A new plan for supplying food to New York military installations would block Syracuse-based Byrne Dairy and other local dairy producers from selling to the federal government, according to U.S. Sen. Charles Schumer.
Schumer, D-NY, visited Byrne Dairy’s Ultra Dairy plant in East Syracuse on Friday to announce his opposition to the proposal by the Defense Commissary Agency, or DeCA, which supplies groceries on military posts worldwide.
The agency’s plan to switch its distribution system to centralized warehouses would prevent Byrne Dairy and other local suppliers from serving New York military bases, Schumer said.
Byrne Dairy has been supplying milk and other dairy products directly to Fort Drum near Watertown, the U.S. Military Academy at West Point and other military commissaries for the past 17 years.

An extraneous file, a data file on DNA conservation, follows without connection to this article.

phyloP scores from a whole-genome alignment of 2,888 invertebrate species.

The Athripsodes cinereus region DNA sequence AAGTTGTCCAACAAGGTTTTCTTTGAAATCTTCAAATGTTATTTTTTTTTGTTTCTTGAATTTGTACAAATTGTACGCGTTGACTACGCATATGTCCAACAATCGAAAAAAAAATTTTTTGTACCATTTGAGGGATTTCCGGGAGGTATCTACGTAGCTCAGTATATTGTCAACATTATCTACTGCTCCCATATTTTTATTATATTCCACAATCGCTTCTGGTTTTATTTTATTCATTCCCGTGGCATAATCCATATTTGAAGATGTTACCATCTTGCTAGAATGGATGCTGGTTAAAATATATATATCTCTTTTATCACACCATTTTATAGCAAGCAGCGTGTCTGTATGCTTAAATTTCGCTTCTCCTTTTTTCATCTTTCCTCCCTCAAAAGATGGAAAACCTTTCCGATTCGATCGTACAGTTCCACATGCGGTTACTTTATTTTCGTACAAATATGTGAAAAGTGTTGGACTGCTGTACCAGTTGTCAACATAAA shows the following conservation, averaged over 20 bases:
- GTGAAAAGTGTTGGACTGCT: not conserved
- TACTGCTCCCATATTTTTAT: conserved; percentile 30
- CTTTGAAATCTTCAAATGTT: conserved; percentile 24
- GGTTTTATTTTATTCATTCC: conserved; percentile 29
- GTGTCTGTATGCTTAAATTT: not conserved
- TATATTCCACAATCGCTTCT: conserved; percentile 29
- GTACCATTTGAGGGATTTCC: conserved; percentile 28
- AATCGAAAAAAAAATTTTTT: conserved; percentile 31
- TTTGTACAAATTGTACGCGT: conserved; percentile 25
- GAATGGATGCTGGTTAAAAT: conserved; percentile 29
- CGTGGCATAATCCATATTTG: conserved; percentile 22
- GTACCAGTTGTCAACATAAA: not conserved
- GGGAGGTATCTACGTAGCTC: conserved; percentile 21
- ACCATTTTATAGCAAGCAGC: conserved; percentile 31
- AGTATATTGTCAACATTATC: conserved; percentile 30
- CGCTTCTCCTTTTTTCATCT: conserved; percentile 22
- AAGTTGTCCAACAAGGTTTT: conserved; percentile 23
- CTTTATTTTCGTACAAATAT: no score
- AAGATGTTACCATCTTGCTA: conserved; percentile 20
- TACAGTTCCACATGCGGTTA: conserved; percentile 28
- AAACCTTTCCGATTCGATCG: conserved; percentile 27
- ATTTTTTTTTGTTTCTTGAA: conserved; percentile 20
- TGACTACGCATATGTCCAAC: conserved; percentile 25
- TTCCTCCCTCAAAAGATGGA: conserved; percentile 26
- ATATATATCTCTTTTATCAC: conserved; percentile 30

The federal government encouraged the use of local suppliers to deliver farm-fresh milk to soldiers. But the new proposal would require dairies bidding on federal contracts to ship larger, bulk quantities of milk to central warehouses in Maryland and Virginia. From there, the dairy products would be distributed to military posts in New York.
Schumer said the proposal would set up an inefficient distribution model that could affect the quality of milk sent to military personnel. He said the change would also take an economic toll on smaller, local dairy producers like Byrne Dairy, who would likely lose contracts to larger, national suppliers.